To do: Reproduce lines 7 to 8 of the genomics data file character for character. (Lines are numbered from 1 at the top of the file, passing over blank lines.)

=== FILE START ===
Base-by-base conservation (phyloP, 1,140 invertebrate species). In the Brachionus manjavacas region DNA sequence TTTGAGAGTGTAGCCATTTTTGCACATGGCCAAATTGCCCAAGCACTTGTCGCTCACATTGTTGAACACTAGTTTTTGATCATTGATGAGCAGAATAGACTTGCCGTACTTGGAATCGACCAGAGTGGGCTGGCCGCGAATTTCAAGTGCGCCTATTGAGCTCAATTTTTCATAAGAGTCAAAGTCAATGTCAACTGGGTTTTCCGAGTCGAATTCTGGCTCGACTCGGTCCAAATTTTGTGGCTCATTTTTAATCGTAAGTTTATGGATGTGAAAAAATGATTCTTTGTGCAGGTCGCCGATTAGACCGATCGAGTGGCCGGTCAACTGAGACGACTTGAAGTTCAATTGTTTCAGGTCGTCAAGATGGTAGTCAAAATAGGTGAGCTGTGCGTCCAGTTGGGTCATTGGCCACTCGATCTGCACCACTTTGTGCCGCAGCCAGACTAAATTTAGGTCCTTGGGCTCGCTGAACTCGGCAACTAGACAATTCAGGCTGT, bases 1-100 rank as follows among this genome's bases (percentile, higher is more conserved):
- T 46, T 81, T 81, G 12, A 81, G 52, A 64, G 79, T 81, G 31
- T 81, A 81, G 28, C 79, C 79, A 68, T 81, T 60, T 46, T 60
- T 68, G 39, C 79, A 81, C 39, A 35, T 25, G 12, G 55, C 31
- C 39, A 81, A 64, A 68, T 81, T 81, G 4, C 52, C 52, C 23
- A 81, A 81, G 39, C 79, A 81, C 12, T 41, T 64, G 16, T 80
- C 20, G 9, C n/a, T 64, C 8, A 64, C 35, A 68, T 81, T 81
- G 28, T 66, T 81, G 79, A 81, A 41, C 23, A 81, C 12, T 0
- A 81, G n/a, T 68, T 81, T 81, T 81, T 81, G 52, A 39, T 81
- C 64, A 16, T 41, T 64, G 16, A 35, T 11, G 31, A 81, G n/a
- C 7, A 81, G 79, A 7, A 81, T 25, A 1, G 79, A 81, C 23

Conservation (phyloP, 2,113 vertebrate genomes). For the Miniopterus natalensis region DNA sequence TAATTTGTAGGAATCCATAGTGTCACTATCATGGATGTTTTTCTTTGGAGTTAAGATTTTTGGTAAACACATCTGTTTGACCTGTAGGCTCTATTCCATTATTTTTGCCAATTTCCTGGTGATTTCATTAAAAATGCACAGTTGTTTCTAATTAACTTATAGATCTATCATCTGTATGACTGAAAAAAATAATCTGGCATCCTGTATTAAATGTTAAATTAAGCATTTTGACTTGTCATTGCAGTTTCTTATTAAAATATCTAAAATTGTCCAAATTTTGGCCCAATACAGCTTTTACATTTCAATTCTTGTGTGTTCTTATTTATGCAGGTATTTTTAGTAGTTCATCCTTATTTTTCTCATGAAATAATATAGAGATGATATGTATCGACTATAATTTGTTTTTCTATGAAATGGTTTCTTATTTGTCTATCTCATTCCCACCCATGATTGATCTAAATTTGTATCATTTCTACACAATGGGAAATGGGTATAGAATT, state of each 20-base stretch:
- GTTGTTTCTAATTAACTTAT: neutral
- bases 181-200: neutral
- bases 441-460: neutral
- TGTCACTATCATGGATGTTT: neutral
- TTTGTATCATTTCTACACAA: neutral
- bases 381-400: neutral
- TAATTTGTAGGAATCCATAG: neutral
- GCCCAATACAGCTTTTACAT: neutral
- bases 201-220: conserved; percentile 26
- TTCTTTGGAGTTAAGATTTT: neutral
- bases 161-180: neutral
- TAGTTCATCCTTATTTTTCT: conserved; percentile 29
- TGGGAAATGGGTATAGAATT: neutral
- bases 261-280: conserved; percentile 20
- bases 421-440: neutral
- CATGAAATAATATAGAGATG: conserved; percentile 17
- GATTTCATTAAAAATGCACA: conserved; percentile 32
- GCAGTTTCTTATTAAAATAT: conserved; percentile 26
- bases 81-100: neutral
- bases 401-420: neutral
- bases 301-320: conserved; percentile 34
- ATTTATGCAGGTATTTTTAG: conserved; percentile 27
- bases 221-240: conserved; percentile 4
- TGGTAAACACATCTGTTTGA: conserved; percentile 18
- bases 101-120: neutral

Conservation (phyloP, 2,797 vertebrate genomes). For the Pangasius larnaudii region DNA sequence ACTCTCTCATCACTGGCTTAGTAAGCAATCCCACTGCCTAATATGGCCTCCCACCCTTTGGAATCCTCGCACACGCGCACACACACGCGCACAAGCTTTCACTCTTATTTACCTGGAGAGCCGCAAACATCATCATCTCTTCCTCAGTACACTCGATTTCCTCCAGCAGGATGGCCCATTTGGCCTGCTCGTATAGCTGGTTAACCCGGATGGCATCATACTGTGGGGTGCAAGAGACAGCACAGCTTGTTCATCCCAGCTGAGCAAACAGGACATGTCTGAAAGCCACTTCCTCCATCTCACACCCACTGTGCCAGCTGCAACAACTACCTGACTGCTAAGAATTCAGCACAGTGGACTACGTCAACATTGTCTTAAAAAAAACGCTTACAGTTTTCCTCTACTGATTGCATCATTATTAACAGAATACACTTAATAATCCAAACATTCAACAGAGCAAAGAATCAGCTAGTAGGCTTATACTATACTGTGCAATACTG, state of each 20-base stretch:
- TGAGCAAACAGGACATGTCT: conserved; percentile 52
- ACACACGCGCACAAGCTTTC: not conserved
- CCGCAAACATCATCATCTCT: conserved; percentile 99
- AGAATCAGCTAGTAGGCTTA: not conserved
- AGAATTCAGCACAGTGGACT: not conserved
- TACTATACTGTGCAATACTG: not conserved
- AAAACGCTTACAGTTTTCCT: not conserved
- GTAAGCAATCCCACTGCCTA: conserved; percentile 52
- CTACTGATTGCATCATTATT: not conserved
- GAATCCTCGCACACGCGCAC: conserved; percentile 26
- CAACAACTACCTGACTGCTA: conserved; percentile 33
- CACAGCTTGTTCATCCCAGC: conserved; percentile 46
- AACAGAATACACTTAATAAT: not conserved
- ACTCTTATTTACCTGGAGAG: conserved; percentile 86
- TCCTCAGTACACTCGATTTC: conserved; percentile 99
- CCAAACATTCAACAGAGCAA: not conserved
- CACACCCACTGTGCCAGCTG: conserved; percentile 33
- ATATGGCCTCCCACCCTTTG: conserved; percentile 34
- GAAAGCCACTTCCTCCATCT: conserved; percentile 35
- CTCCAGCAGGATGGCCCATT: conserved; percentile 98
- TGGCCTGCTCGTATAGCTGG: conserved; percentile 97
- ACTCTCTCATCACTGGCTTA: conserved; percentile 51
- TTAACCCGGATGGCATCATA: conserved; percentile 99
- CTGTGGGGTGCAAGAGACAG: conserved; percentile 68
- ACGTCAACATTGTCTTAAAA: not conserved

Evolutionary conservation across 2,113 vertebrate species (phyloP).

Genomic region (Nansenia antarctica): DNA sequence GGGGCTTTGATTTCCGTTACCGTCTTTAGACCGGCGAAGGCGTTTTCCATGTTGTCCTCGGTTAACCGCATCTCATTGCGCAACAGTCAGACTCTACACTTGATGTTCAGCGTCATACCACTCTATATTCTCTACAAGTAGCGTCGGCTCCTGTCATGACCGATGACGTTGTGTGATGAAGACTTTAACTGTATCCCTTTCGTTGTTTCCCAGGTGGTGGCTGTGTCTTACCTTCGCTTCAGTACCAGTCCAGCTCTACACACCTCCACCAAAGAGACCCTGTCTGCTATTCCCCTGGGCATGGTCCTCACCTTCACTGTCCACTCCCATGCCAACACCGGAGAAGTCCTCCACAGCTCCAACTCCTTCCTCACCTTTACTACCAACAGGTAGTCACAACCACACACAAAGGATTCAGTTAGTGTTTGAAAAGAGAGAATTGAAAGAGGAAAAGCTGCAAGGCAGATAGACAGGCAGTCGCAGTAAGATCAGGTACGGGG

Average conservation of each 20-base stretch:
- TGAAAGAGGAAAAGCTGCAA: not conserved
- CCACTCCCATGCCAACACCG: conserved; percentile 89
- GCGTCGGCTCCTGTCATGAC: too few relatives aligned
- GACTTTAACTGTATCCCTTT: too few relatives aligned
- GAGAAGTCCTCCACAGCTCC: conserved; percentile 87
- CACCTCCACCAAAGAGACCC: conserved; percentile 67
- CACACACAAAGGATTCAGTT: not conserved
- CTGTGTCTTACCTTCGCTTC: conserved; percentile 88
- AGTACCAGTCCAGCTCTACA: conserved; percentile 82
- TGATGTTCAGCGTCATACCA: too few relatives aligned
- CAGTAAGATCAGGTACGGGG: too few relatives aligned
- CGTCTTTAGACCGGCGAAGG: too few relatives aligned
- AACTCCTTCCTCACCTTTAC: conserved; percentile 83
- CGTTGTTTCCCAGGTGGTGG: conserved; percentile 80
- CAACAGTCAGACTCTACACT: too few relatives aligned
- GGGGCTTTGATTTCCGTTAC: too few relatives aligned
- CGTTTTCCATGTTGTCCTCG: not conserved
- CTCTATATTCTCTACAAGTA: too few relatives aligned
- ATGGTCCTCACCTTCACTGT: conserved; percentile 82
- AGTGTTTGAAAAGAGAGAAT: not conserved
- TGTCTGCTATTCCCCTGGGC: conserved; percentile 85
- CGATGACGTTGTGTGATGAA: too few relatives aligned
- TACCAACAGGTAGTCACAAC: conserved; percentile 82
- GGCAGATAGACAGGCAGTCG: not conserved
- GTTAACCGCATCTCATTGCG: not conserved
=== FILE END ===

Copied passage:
- C 20, G 9, C n/a, T 64, C 8, A 64, C 35, A 68, T 81, T 81
- G 28, T 66, T 81, G 79, A 81, A 41, C 23, A 81, C 12, T 0